Thursday, October 22, 2009

Finding Solace in Anthropology

Recently I've been pretty torn up over a developing issue in my community. An ongoing problem has come to a head, and I'm still not sure what the outcome will be. It's been enough of a block that I haven't blogged for like over a week, OMG, what's to become of my internet-addled generation...

In the midst of this community turmoil, I'm also in the most crucial period of my dissertation program: grant writing for fieldwork money. This means I need to convert all my wildly complicated ideas about bicycling, Los Angeles, cross-cultural interaction, marketing, fashion, and redesigning social life into a coherent statement.

I turned to a resource that I've seen others use, a listserv for anthropologists who work on environmental/ ecological issues. I wrote an email with a short description of my project (bicyclists are creative hybrids that have the potential to change urban life since cities, however segregated, are also creative, fluid zones).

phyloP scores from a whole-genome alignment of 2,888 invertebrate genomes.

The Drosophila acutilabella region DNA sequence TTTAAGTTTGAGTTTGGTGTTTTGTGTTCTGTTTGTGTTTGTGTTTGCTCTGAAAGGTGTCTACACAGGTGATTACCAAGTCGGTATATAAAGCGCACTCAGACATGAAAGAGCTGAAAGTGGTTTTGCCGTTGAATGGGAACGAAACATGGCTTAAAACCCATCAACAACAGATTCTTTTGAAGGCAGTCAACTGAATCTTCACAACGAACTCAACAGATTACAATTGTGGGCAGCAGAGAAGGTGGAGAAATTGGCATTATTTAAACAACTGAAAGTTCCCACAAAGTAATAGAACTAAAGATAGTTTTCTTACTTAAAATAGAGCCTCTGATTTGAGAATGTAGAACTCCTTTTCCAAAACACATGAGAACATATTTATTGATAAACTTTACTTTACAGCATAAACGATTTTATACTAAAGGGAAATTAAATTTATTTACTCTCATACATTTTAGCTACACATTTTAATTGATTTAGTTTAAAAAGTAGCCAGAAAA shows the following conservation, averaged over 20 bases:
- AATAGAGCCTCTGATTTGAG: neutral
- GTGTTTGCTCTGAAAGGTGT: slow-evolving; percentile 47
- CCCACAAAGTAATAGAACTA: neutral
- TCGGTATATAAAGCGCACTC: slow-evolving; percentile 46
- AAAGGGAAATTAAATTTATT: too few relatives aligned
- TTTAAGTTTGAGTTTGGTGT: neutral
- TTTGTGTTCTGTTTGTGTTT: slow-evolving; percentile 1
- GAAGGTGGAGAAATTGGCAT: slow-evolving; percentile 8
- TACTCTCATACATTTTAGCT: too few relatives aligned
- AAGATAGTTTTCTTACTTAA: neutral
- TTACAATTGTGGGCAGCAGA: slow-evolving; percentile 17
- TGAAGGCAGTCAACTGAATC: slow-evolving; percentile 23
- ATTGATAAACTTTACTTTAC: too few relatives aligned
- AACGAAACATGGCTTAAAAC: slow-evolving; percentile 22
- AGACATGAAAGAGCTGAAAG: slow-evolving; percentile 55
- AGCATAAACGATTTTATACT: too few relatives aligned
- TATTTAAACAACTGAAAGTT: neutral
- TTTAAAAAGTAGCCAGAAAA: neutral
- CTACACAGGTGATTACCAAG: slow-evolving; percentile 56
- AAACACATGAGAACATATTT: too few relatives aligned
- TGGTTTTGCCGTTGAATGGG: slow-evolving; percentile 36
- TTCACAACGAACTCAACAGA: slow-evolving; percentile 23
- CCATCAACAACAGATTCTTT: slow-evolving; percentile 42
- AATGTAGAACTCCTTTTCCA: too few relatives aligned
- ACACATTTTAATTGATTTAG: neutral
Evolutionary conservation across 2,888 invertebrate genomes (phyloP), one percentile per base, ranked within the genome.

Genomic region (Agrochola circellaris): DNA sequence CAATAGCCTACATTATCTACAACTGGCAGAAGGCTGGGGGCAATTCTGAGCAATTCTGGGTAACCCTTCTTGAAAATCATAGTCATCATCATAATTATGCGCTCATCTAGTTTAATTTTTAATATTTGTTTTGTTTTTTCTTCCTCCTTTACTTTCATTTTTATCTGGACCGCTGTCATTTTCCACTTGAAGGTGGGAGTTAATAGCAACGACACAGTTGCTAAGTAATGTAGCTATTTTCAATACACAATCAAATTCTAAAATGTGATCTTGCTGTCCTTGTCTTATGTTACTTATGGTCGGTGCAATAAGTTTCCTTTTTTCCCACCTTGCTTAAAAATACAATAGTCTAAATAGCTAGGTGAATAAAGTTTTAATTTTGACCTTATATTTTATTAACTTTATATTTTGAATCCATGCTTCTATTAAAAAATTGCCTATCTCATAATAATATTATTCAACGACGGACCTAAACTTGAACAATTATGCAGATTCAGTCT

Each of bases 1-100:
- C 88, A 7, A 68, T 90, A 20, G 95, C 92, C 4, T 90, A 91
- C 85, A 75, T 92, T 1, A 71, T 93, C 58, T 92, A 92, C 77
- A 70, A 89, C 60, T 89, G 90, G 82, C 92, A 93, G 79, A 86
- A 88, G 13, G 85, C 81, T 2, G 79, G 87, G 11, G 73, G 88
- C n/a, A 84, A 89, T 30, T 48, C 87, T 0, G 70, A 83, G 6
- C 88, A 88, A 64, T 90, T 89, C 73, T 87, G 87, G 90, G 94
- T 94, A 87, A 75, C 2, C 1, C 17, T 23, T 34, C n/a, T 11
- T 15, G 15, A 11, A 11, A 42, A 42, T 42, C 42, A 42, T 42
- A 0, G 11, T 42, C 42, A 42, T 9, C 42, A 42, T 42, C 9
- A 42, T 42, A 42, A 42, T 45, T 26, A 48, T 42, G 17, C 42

I got so many responses, so many leads on things to read, so much encouragement, that I feel somewhat taken aback.

For a long time I've done this thing where I bash anthropology and all academic disciplines for their out-of-touchness, their lack of engagement with the real world, their forced withdrawal from "the field" for the period of intense introspection that is a dissertation.

And now, I'm so grateful to feel like I'm part of an academic community. The world is tough, confusing, messy. As an anthropologist I can inhabit a space that reflects on the world and its problems, not disengaging from it, but allowing me to suspend judgement for a little while.

Now that I feel like my life overlaps with my work too much, the long-critiqued distance of the anthropologist makes more sense.